World → North America → Sierra Nevada
One of the best hiking regions in the world is the
SIERRA NEVADA Top 10
The Sierra Nevada mountains of California runs 400mi (640km) north-to-south, and is approximately 70 miles (110 km) across east-to-west. Lake Tahoe, Yosemite, Sequoia, Kings Canyon. Hiking paradise.
- Sierra Nevada is Spanish for “Snowy Range”
- John Muir dubbed it the Range of Light
- 400mi (650km) north to south
- it extends into and overlooks Nevada in places
- Yosemite Valley is the most famous attraction, but that is just the beginning. There are dozens of must-see places in this region.
- Lake Tahoe is on our to hike list for 2008
- every hiker dreams of walking the John Muir Trail 223mi (360km) from Yosemite to Mt Whitney, highest peak in the contiguous USA
- best weather on the high passes Aug-Sept
- though you can walk at lower elevations year round, the only highway crossing from Yosemite is closed to vehicles in winter
WHY WE LIKE THIS REGION
- great weather — that’s the main highlight for us. Summers are dry with low humidity. Temperature averages 42 to 60F (5.5 to 15.5C), very comfortable for hiking. Nights can drop below zero with strong wind. Highs up to 86F+ (30C) are not uncommon.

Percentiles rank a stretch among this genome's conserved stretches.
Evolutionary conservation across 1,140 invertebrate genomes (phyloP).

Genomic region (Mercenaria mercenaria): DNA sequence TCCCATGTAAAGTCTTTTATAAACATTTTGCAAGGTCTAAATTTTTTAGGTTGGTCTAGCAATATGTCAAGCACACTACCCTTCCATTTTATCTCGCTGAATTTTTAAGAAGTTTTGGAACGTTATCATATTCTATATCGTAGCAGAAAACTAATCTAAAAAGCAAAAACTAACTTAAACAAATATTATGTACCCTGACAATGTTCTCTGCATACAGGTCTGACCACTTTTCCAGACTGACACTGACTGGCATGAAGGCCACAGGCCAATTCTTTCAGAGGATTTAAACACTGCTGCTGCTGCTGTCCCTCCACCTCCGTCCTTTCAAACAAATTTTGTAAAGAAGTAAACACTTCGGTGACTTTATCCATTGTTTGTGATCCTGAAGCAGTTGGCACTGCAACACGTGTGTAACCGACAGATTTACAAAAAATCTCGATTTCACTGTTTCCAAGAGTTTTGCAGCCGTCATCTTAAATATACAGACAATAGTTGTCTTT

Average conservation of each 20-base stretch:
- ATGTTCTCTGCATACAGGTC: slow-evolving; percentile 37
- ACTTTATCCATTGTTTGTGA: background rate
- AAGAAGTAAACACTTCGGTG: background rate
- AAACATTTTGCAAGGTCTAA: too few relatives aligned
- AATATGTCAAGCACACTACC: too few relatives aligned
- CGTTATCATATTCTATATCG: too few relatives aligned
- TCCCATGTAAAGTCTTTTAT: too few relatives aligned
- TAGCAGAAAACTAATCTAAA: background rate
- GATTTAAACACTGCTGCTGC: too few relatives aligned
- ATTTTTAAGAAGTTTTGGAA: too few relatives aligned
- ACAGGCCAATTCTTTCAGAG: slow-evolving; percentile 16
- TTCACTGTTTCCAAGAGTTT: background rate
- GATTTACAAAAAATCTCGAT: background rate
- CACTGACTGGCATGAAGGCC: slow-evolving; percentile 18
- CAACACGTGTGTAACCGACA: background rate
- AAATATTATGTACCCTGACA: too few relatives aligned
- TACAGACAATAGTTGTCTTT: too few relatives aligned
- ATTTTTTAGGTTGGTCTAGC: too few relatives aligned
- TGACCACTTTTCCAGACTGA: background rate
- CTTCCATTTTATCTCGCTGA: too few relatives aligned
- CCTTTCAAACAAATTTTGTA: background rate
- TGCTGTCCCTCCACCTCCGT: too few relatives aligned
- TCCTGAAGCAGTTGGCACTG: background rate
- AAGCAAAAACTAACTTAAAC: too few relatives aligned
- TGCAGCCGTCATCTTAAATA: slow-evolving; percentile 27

- the history of John Muir and other early adventurers
- Yosemite, Ansel Adams and John Muir wilderness, Kings Canyon and Sequoia National Parks
- Half Dome
- public transport to the trailheads is available to Yosemite, Reds, Bishop, Lone Pine and other trailheads. You can hike here without having a personal vehicle.
- Whitney is the highest mountain in the lower 48, and the most climbed.
- San Francisco is the biggest airport with easy access. Getting from LAX to Whitney is possible, but challenging.
- California has reasonably good train and bus service
- it’s a photographers paradise
- granite walls make this one of the most important rock climbing areas of the world
- Giant Sequoias, the most massive trees in the world
- in fact, all the trees in this region are fascinating. Some of our favourite photos are of trees.
- by far the biggest downside of this region is lack of water
- the smartest bears in the world live here. Keeping your food out of their grubby paws is essential. Most hikers carry bear vaults.
- there’s a real risk of getting lost
- getting a hiking permit to start in Yosemite can be difficult. Starting from other trailheads, easier.
- in this climate you can suffer heat stroke in the day, hypothermia at night
- many hikers come without enough warm clothes
- wildlife is quite scarce and elusive — if you don’t count the bears near car campgrounds
- very basic backcountry campgrounds. Few huts or cook houses. Tenting essential
- backcountry permits are required on most major hikes
- mobile phones do not work reliably. You need “line of sight” to a tower.
- biting insects are rare — but spoiled California hikers still complain about them